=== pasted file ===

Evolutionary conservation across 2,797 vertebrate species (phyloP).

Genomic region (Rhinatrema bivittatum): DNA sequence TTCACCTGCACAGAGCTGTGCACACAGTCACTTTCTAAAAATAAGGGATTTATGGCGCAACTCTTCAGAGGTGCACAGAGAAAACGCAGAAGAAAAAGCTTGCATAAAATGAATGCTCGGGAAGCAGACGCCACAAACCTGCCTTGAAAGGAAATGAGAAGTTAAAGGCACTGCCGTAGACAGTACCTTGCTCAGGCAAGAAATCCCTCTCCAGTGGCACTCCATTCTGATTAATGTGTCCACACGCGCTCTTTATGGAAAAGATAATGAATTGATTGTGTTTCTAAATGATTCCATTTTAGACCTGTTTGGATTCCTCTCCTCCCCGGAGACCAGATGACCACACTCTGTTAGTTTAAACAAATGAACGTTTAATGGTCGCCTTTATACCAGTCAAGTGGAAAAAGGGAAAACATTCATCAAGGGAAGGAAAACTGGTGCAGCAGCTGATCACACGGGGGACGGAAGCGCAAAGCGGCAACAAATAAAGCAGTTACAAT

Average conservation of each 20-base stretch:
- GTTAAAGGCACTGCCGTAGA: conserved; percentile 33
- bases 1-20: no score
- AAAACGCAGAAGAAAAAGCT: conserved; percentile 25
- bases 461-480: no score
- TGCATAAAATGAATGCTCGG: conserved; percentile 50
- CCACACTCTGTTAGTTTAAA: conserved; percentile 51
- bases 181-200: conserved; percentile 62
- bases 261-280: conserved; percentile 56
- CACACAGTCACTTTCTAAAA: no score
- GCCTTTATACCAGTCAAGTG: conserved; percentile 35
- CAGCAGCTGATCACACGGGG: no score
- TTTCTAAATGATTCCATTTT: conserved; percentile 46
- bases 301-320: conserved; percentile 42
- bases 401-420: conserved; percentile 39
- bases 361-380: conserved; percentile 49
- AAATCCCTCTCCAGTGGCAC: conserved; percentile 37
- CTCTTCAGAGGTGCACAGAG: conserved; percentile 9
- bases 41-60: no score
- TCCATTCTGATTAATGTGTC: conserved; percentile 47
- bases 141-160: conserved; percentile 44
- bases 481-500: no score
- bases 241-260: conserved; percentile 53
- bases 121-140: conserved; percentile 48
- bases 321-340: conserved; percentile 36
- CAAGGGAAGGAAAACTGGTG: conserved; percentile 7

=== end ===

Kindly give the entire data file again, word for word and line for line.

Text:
Evolutionary conservation across 2,797 vertebrate species (phyloP).

Genomic region (Rhinatrema bivittatum): DNA sequence TTCACCTGCACAGAGCTGTGCACACAGTCACTTTCTAAAAATAAGGGATTTATGGCGCAACTCTTCAGAGGTGCACAGAGAAAACGCAGAAGAAAAAGCTTGCATAAAATGAATGCTCGGGAAGCAGACGCCACAAACCTGCCTTGAAAGGAAATGAGAAGTTAAAGGCACTGCCGTAGACAGTACCTTGCTCAGGCAAGAAATCCCTCTCCAGTGGCACTCCATTCTGATTAATGTGTCCACACGCGCTCTTTATGGAAAAGATAATGAATTGATTGTGTTTCTAAATGATTCCATTTTAGACCTGTTTGGATTCCTCTCCTCCCCGGAGACCAGATGACCACACTCTGTTAGTTTAAACAAATGAACGTTTAATGGTCGCCTTTATACCAGTCAAGTGGAAAAAGGGAAAACATTCATCAAGGGAAGGAAAACTGGTGCAGCAGCTGATCACACGGGGGACGGAAGCGCAAAGCGGCAACAAATAAAGCAGTTACAAT

Average conservation of each 20-base stretch:
- GTTAAAGGCACTGCCGTAGA: conserved; percentile 33
- bases 1-20: no score
- AAAACGCAGAAGAAAAAGCT: conserved; percentile 25
- bases 461-480: no score
- TGCATAAAATGAATGCTCGG: conserved; percentile 50
- CCACACTCTGTTAGTTTAAA: conserved; percentile 51
- bases 181-200: conserved; percentile 62
- bases 261-280: conserved; percentile 56
- CACACAGTCACTTTCTAAAA: no score
- GCCTTTATACCAGTCAAGTG: conserved; percentile 35
- CAGCAGCTGATCACACGGGG: no score
- TTTCTAAATGATTCCATTTT: conserved; percentile 46
- bases 301-320: conserved; percentile 42
- bases 401-420: conserved; percentile 39
- bases 361-380: conserved; percentile 49
- AAATCCCTCTCCAGTGGCAC: conserved; percentile 37
- CTCTTCAGAGGTGCACAGAG: conserved; percentile 9
- bases 41-60: no score
- TCCATTCTGATTAATGTGTC: conserved; percentile 47
- bases 141-160: conserved; percentile 44
- bases 481-500: no score
- bases 241-260: conserved; percentile 53
- bases 121-140: conserved; percentile 48
- bases 321-340: conserved; percentile 36
- CAAGGGAAGGAAAACTGGTG: conserved; percentile 7